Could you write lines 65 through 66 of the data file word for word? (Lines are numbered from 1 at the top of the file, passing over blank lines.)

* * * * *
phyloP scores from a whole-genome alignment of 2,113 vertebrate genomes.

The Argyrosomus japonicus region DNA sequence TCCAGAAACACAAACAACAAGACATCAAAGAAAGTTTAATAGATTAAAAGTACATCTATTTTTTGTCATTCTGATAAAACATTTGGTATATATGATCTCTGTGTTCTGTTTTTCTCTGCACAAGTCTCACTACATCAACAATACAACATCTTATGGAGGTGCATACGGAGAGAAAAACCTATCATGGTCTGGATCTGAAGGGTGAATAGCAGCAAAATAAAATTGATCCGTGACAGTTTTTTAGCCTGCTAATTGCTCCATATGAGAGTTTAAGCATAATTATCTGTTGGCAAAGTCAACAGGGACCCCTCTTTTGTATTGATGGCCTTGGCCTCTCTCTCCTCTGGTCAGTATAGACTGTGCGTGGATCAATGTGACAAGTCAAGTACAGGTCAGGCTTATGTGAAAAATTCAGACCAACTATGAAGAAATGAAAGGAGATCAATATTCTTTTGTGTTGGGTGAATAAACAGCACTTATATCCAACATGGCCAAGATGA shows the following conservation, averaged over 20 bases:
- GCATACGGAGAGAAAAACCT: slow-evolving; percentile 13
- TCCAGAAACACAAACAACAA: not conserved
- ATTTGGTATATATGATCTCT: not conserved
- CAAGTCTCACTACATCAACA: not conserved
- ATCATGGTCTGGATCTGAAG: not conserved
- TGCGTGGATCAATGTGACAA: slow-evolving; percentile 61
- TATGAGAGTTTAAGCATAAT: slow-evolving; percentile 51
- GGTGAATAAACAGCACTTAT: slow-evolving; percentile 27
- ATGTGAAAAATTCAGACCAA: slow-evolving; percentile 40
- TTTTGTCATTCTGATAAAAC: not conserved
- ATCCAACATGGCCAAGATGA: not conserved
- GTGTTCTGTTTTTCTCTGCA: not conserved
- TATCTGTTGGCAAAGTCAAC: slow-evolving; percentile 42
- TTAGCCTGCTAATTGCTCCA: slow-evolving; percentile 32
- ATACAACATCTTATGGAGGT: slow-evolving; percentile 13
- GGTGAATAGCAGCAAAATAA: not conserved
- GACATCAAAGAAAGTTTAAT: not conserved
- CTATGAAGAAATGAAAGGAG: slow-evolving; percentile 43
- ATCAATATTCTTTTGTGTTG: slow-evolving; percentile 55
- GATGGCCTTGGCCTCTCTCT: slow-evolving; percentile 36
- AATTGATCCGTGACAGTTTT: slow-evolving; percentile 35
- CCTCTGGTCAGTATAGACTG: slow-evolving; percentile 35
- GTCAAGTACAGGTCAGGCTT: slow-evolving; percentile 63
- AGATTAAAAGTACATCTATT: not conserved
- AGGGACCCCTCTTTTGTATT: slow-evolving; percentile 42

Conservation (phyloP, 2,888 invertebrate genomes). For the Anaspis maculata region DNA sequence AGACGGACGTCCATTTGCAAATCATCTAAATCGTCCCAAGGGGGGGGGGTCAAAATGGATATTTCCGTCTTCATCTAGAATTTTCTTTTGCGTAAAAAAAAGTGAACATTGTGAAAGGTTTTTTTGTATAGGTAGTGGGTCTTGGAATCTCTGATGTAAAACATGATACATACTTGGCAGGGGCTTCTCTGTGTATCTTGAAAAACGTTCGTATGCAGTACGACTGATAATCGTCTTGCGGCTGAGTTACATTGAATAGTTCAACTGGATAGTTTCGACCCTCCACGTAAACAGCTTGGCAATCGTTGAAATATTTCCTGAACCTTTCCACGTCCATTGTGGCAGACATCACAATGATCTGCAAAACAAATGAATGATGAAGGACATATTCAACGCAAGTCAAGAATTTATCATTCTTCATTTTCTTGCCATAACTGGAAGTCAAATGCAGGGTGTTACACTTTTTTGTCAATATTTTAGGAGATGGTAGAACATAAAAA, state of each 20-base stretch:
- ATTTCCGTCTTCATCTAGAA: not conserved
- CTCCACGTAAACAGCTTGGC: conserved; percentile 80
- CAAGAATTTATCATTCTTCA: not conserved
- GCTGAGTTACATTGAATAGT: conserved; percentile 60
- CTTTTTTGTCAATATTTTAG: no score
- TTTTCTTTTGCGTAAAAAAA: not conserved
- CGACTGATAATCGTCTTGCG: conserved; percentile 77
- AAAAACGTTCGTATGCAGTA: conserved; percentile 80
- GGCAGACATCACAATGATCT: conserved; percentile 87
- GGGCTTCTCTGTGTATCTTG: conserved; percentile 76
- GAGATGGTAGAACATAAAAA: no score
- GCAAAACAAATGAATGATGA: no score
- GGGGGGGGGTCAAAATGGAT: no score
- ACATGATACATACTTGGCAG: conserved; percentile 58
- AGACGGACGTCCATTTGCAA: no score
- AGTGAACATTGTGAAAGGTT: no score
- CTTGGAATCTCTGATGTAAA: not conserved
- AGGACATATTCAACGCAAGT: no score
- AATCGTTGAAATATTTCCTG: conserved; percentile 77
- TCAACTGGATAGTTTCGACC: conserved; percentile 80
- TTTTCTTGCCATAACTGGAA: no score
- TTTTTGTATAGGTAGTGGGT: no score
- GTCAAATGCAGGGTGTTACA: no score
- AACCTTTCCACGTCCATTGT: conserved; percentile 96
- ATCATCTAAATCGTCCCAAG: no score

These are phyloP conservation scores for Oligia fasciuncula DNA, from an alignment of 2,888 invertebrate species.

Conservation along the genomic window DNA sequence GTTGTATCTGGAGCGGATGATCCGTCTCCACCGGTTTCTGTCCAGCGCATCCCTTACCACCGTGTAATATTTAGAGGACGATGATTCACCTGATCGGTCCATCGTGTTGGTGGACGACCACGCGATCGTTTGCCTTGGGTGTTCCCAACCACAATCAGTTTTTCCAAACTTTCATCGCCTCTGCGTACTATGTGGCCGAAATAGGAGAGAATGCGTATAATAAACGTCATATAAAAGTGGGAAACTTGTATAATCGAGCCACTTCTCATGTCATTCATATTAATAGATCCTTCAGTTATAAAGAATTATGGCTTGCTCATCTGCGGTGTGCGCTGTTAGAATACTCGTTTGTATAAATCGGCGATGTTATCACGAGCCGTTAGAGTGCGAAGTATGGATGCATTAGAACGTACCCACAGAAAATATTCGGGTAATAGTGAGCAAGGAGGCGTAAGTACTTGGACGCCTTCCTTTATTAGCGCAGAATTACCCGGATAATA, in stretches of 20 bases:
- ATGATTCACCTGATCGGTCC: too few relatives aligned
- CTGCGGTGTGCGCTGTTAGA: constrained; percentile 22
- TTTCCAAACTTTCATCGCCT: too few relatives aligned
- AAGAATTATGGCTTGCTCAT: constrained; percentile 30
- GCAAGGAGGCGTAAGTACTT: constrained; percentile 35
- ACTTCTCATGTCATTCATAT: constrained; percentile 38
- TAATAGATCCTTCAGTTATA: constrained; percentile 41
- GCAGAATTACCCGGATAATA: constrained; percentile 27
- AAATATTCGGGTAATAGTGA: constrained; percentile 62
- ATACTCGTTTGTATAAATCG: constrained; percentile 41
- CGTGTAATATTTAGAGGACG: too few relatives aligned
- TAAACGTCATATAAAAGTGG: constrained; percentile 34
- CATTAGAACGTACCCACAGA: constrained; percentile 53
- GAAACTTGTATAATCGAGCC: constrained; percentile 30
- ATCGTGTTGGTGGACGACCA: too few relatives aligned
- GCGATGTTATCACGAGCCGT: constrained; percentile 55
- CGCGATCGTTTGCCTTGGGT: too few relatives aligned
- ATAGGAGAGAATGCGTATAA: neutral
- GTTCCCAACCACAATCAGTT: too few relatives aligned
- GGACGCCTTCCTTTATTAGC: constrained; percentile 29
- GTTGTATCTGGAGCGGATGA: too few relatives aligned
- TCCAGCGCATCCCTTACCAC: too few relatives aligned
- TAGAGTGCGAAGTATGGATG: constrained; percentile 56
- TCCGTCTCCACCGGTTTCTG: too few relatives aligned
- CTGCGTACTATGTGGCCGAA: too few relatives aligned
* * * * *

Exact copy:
- ATACTCGTTTGTATAAATCG: constrained; percentile 41
- CGTGTAATATTTAGAGGACG: too few relatives aligned